And remember that the Temora Sabre already uses a retrofit seat: the original NAA seat (with mods) was standard equipment on RAAF Sabres and the current seat was a recent expedient to overcome similar issues with non-availability of an NAA seat cartridge. I dare say the abrupt ejection characteristics of the single-charge NAA seat catapult may also have had a bearing.

    Modern seats may be the way to go for many warbirds, but if one bears in mind the lack of 'zero-zero' capability on those early seats, plus their habit of crippling pilots, it's not necessarily a bad thing.

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    It may be that the HSE investigation only began after the inquest.

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    Quote Originally Posted by bazv View Post
    As far as I am aware - the family settled compensation with MOD a couple of years ago -
    The MOD insurers will be looking to recover any payment they have made from the person/organisation that they feel are responsible. It is not clear to me what actual evidence has been available. Do the MAIB work on the same basis as the AAIB?

    HSE can possibly bring a case under "due diligence" if proper records have not been kept or a fit and proper record system is not in place.

  24. #24
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    3.1 of the HASAW.

    3 General duties of employers and self-employed to persons other than their employees.

    (1)It shall be the duty of every employer to conduct his undertaking in such a way as to ensure, so far as is reasonably practicable, that persons not in his employment who may be affected thereby are not thereby exposed to risks to their health or safety.

    MB are a company that manufacture an ejector seat. If they were to maintain that seat then this regulation would be in my view the correct one to serve on them. But, if the RAF maintained the seat then they would be in breach of this regulation if they were not immune from prosecution.

    Crown Immunity from Criminal Liability
    Action in the criminal courts is taken 'on behalf of the Crown'. Statute law is approved by the Crown (Royal Assent).
    It would, it is said, be strange for the Crown to prosecute itself and this is the basis for the Crown being 'immune' from prosecution for criminal liability.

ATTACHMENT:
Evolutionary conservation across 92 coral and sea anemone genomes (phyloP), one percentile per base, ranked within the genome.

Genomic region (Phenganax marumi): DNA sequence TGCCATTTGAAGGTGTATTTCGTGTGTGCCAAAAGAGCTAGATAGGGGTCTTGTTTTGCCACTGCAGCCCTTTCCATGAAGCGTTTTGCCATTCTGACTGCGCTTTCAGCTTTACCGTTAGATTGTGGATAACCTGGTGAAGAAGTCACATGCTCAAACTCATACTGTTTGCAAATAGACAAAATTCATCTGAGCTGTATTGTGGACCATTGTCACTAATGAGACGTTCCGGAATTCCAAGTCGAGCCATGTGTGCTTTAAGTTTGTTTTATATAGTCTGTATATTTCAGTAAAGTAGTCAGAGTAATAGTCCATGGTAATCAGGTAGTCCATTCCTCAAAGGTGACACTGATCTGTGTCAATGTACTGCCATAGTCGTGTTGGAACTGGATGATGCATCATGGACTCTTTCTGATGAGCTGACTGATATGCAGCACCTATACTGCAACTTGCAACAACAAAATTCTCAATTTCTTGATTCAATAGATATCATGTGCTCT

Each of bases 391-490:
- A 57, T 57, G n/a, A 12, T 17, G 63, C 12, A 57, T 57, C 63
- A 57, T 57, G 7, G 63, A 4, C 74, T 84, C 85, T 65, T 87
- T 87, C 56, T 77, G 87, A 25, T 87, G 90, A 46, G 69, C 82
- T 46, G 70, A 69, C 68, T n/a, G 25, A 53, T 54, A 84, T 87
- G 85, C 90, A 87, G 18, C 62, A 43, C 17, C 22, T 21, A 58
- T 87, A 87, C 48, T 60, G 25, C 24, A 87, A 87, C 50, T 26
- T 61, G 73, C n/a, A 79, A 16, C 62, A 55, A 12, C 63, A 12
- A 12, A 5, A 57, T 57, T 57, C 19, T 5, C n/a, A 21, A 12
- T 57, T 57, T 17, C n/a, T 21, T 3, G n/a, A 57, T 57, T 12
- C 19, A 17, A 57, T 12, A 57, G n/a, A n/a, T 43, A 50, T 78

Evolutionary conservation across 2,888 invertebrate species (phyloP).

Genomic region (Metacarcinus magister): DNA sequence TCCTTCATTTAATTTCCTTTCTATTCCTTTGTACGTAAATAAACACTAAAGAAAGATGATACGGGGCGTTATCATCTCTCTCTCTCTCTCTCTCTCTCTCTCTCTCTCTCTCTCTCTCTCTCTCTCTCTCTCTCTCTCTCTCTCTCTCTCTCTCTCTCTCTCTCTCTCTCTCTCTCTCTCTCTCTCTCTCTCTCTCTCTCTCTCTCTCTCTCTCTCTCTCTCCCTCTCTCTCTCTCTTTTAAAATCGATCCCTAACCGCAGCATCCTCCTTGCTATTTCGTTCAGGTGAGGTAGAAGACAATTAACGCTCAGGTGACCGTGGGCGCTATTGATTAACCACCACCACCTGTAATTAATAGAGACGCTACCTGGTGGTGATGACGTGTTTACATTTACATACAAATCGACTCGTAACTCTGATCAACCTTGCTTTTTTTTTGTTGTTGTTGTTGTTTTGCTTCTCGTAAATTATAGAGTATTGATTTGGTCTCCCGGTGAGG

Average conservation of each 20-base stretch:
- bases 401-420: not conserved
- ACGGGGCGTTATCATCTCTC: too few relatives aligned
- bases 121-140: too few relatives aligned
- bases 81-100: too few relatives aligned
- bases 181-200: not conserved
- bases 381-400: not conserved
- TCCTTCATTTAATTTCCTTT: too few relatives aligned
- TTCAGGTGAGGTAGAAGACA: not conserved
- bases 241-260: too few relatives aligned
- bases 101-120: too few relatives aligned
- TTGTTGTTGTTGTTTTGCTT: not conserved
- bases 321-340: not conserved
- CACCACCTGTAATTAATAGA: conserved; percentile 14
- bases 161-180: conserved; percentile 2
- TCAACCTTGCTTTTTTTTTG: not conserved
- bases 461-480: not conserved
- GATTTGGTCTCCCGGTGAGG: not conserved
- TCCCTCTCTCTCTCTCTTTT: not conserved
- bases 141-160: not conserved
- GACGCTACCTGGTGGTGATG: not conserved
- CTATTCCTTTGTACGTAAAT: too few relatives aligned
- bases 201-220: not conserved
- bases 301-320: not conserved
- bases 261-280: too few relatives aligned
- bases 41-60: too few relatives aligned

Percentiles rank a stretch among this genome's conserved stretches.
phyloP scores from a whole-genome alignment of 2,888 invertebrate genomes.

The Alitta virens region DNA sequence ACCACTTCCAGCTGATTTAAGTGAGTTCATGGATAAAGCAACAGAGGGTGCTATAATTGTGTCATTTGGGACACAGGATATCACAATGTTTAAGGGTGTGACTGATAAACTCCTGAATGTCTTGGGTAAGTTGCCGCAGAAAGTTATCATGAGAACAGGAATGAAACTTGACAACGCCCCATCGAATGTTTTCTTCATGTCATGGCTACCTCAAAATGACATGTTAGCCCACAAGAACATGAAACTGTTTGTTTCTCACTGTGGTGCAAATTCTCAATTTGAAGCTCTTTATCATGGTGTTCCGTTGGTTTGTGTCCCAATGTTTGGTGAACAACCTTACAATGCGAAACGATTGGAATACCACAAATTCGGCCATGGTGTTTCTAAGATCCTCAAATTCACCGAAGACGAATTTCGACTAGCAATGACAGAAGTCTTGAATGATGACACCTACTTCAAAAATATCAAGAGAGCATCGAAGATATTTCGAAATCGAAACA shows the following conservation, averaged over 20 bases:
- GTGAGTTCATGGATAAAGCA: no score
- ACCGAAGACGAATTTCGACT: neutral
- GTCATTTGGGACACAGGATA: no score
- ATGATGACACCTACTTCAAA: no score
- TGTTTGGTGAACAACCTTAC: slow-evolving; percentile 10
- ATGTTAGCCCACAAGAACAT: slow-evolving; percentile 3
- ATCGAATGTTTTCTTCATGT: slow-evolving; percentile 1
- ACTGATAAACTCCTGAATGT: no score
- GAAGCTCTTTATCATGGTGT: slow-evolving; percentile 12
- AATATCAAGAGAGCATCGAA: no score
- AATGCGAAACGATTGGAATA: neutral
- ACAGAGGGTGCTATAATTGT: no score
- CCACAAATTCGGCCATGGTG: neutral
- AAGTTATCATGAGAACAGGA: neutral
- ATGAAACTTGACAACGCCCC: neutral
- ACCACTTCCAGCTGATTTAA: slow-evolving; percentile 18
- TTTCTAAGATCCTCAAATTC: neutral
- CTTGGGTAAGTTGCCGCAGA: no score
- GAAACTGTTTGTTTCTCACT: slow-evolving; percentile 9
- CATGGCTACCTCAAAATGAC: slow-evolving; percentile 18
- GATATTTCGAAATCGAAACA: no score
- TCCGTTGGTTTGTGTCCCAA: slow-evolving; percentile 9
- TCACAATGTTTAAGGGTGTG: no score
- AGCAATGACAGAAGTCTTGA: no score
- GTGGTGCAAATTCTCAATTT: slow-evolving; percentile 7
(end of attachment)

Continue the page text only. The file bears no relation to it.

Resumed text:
Tact is the knack of making a point without making an enemy.

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    So who actually maintains the seats ? RAF, BAE or others ?
    Doesn't it also follow that the pilot must share some of the responsibility for seeing that the seat was safe ?

    When contractor Mike Harland fell out of a Tornado in 2007, the Crown Prosecution Service decided that there was
    insufficient evidence to charge anyone with manslaughter due to gross negligence, and that it was an accident.
    Engine Failure:.... A condition which occurs when all fuel tanks mysteriously become filled with air.

  26. #26
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    Two issues. One the handle appearing to be "locked" but not actually locked, and the failure of the chute due to "over" tightened shackle bolt.
    The coroner reported that there had been 19 opportunities by 7 RAF personnel including the pilot to check the handle was in safe position.

    The coroner's view was that none of the engineers who worked on the seat could be criticized.

    This is why I feel that the case will be about "due diligence" and recorded keeping which includes the dissemination of important information. MB knew about the shackle tightness problem some time ago but appear to have no paper chain to the RAF. The coroner reported that the RAF had not given adequate training to its engineers so this possibly implies that MB had informed the RAF of the problem with the handle but that the RAF had not passed that information on to the personnel coming into contact with the seat. All record keeping and due diligence.

    "Due diligence" and the recording thereof is all important when the sh$% hits the fan and explains the proliferation of the warning signs stuck on everything these days. Usually the first n pages of instruction manuals now contains instructions of what not to do with your new gadget. "Slippery when wet".

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    respectfully refer back to post #7

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    I see nothing in post #7 that would change anything in my last post which related purely to the announcement that the HSE is bringing a case and the conjecture about which mechanism within the HSE remit will be used. My post also quotes "facts" that have been reported attributable to the coroner. I make no comment on any "facts" other than to see how they could lead to a prosecution by the HSE.

    I am not discussing the rights and wrongs of the case purely the mechanisms being used, so far, to bring a prosecution as I am not aware of all the relevant facts. I am happy to let the due processes of law take its course and hopefully come to a conclusion.

    Whether the manner this is done meets with your approval would seem to be what is concerning you and I make no comment on that.

    Al Capone comes to mind.

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    The MOD report can be read here. It consists of several pdfs, and makes sober reading.

    https://www.gov.uk/government/public...awk-tmk1-xx177

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    Martin Baker pleads guilty

    http://www.bbc.co.uk/news/uk-42773834